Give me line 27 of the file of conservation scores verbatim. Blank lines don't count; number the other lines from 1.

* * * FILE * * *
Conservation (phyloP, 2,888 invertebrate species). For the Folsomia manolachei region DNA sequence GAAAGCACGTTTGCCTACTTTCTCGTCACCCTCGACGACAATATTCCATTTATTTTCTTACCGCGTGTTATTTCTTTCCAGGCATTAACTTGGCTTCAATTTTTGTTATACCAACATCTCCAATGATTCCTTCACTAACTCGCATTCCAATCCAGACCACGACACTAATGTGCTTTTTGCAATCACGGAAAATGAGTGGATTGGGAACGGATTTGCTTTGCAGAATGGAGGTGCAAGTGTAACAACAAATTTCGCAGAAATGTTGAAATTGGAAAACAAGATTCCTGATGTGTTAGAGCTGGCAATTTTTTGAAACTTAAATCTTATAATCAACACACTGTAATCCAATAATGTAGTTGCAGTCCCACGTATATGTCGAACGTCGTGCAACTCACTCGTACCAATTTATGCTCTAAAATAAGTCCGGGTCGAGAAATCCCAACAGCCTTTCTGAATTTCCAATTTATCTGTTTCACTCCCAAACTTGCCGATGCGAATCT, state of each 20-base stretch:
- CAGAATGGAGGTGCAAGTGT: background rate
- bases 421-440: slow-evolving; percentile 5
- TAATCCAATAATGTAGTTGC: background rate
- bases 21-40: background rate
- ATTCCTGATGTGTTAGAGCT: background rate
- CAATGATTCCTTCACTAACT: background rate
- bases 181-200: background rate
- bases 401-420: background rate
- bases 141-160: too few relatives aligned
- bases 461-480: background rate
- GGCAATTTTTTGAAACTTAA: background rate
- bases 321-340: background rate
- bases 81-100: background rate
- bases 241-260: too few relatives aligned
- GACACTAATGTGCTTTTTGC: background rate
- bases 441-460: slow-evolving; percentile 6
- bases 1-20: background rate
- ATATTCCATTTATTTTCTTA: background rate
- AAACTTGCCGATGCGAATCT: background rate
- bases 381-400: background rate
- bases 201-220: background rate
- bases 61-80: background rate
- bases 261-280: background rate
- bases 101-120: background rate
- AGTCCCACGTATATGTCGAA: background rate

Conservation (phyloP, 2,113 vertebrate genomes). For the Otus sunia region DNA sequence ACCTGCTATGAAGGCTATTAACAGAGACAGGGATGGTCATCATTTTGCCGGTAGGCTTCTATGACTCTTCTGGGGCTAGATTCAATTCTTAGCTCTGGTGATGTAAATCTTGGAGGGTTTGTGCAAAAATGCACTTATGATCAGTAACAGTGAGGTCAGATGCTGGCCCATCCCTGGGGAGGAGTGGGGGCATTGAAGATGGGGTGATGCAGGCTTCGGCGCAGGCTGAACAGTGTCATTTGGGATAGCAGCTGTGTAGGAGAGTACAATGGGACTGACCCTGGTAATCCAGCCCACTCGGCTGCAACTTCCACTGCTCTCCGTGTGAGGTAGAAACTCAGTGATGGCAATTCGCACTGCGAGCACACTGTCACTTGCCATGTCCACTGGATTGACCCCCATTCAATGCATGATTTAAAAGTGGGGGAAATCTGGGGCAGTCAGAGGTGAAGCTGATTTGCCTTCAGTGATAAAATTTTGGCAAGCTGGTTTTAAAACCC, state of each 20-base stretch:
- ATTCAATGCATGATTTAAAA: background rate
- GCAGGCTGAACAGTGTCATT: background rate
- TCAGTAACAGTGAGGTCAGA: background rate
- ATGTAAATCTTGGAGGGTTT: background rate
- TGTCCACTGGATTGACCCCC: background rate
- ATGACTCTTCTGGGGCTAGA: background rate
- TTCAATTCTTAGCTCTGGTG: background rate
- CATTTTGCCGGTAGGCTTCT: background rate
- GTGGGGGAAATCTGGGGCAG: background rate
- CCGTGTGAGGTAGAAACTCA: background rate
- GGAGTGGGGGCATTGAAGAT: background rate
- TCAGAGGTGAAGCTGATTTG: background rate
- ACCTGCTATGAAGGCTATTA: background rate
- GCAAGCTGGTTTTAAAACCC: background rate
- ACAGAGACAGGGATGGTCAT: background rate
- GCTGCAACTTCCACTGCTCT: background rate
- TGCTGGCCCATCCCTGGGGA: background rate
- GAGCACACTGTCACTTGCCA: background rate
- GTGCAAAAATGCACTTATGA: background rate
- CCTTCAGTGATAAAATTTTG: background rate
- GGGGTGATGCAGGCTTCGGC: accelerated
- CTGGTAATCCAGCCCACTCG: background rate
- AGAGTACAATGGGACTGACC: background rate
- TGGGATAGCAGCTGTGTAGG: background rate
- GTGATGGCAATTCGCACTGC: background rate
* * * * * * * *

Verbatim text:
Conservation (phyloP, 2,113 vertebrate genomes). For the Otus sunia region DNA sequence ACCTGCTATGAAGGCTATTAACAGAGACAGGGATGGTCATCATTTTGCCGGTAGGCTTCTATGACTCTTCTGGGGCTAGATTCAATTCTTAGCTCTGGTGATGTAAATCTTGGAGGGTTTGTGCAAAAATGCACTTATGATCAGTAACAGTGAGGTCAGATGCTGGCCCATCCCTGGGGAGGAGTGGGGGCATTGAAGATGGGGTGATGCAGGCTTCGGCGCAGGCTGAACAGTGTCATTTGGGATAGCAGCTGTGTAGGAGAGTACAATGGGACTGACCCTGGTAATCCAGCCCACTCGGCTGCAACTTCCACTGCTCTCCGTGTGAGGTAGAAACTCAGTGATGGCAATTCGCACTGCGAGCACACTGTCACTTGCCATGTCCACTGGATTGACCCCCATTCAATGCATGATTTAAAAGTGGGGGAAATCTGGGGCAGTCAGAGGTGAAGCTGATTTGCCTTCAGTGATAAAATTTTGGCAAGCTGGTTTTAAAACCC, state of each 20-base stretch: